Synopsis: A stirring, riveting, courageous adventure
tale of "a ship-wrecked boy, the horse that rescues him
and the victory that awaits them both."
Considered by many to be the best children and
family film since the Wizard of Oz, "The Black Stallion,"
through its marvelous cinematography, music, direction, terrific
script, talented cast, wonderful editing, and glorious production
values, brings to life in an entertaining fashion, powerful
statements about the relationship between trust and friendship
and personal strength. It is about the powerful bond between
friends; a boy and his horse, man and boy, a wild horse and
human beings. The resulting trust and faith in one another becomes
instilled beyond words and definitions, which empowers all the
lonely characters in the script, helping them to find the personal
courage to conquer personal fears and problems through each
other and through courses of action that are hard to do.
This story starts off with 10 year old Alec
Ramsey (Kelly Reno) and his father (Hoyt Axton) who have a close,
father-son relationship, vacationing on a cruise ship off the
coast of Africa, in the time period of the late forties. While
his father is busy playing poker, Alec makes friends with a
wild, Arabian stallion, whom he calls "The Black."
This powerful stallion is the property of a rather nasty master
(Dogmi Lardi) who catches Alec giving the horse sugar cubes,
scaring him away. Then, in the middle of the night, the ship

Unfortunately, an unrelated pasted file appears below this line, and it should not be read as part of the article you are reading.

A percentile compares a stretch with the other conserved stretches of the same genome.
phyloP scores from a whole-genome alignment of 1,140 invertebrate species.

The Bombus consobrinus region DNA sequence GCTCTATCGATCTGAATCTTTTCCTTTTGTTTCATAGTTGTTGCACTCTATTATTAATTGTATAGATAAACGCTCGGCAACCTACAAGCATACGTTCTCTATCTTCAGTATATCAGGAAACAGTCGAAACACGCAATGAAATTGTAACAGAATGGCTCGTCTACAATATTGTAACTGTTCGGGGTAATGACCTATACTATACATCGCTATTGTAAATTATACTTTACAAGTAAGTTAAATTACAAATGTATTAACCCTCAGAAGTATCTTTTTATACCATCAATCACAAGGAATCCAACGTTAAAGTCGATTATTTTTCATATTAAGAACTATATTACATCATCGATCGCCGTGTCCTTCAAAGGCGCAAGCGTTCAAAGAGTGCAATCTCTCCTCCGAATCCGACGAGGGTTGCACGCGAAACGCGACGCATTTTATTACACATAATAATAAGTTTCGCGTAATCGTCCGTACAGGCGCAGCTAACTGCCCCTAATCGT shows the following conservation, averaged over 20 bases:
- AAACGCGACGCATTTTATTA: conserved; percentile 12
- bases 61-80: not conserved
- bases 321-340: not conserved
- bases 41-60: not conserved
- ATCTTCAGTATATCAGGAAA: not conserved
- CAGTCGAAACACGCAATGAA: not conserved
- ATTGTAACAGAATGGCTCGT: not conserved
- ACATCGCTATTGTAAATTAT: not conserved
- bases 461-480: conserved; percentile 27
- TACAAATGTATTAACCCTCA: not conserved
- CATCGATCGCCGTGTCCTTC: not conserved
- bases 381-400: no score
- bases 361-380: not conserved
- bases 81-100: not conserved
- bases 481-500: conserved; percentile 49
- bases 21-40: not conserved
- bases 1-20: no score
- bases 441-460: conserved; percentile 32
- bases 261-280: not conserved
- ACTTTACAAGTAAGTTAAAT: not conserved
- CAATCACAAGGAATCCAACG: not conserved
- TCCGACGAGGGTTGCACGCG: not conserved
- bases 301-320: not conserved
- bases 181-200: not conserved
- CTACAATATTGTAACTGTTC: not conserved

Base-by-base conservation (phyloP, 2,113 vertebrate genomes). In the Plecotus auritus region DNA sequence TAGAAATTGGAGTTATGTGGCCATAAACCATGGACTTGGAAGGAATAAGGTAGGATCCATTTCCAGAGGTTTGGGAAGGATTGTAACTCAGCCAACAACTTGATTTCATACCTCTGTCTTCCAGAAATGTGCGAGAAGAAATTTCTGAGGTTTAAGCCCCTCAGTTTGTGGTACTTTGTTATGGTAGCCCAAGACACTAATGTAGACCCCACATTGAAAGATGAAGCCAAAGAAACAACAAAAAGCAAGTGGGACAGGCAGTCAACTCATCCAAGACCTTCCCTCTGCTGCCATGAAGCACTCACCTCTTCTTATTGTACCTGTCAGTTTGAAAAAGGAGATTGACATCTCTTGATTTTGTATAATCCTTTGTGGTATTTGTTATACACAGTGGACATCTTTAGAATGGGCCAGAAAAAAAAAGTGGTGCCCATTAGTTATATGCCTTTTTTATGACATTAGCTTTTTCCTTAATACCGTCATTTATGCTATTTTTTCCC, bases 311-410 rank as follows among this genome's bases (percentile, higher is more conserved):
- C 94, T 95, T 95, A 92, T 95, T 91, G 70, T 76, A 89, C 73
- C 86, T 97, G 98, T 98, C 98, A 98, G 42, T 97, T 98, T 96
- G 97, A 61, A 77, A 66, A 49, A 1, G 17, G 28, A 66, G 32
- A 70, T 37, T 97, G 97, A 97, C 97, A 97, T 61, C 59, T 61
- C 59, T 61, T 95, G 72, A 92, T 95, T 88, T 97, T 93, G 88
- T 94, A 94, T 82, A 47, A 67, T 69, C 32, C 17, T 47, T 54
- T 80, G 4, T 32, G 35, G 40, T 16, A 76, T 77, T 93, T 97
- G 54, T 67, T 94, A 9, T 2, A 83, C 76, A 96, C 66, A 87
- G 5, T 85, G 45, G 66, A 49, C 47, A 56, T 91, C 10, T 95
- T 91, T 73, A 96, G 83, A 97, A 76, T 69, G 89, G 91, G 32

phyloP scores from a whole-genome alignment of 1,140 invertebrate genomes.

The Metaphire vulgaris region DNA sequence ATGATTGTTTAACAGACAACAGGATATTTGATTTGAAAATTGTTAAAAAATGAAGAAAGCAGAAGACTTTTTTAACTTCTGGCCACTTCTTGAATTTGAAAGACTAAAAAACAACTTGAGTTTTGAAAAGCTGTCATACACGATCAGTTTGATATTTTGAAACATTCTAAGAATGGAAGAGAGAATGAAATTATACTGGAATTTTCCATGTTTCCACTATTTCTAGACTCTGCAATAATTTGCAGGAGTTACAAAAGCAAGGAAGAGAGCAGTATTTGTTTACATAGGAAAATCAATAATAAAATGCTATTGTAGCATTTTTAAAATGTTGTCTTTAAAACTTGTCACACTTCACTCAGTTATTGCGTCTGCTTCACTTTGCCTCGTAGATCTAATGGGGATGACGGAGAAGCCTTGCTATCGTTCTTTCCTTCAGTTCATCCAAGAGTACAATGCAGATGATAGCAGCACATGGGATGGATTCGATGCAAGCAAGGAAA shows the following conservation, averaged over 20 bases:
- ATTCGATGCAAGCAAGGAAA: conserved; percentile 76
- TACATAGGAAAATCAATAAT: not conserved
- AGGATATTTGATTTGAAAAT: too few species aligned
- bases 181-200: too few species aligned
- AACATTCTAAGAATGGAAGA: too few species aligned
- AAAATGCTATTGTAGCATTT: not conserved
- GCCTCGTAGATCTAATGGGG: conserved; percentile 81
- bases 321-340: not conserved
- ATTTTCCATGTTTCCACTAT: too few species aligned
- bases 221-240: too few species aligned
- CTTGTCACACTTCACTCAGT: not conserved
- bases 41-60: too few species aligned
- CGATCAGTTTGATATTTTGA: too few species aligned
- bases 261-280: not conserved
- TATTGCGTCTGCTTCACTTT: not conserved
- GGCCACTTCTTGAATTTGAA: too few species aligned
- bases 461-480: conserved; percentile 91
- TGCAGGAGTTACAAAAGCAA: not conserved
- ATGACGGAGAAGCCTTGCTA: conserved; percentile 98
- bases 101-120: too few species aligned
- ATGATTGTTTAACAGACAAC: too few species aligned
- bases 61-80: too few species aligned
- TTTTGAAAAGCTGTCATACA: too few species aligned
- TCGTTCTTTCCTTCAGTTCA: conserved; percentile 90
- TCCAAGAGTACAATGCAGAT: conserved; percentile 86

catches fire, while in the middle of a storm, and Alec finds
himself overboard in the cold water and in big trouble. While
the horse swims by him and he was able to grab hold of the rope,
his beloved father and the rest of the passengers all die when
the ship sinks suddenly. Thus, begins the beautifully filmed,
well done first half of the movie, that shows the adventures
of Alex and The Black, and their developing bond of trust and
friendship on the island, which heart broken Alex needs after
losing his father, and which the horse needs and enjoys, after
finally finding a supportive bond to a trustworthy, loving human
The film's messages about the importance of
trust and friendship, which empowers us with strength and courage
in our lives, are further developed when Alec and The Black
return to civilization. After Alec and the stallion are rescued
from the island by fishermen, they both come back to civilization
with new challenges to overcome.
The Black, who was at first kept in Alex's backyard,
is startled by the garbage men one morning, who have the misfortune
of looking too much like his nasty old master. The Black consequently
escapes the backyard, and winds up on the large farm of an ex-horse
trainer, Henry Dailey (Mickey Rooney). Daily, at one time, was
a successful horse trainer, but now lives by himself out on
his farm alone, without any prospects of future success, becoming
a lonely, old has-been.
The Black and Alec offer Henry a chance to change
his life. When the boy finds The Black, he becomes friends with
Henry, and the two of them not only provide each other with
much needed company and support, but unite to hatch a secret
plan to first of all train Alec to be a jockey, cajole The Black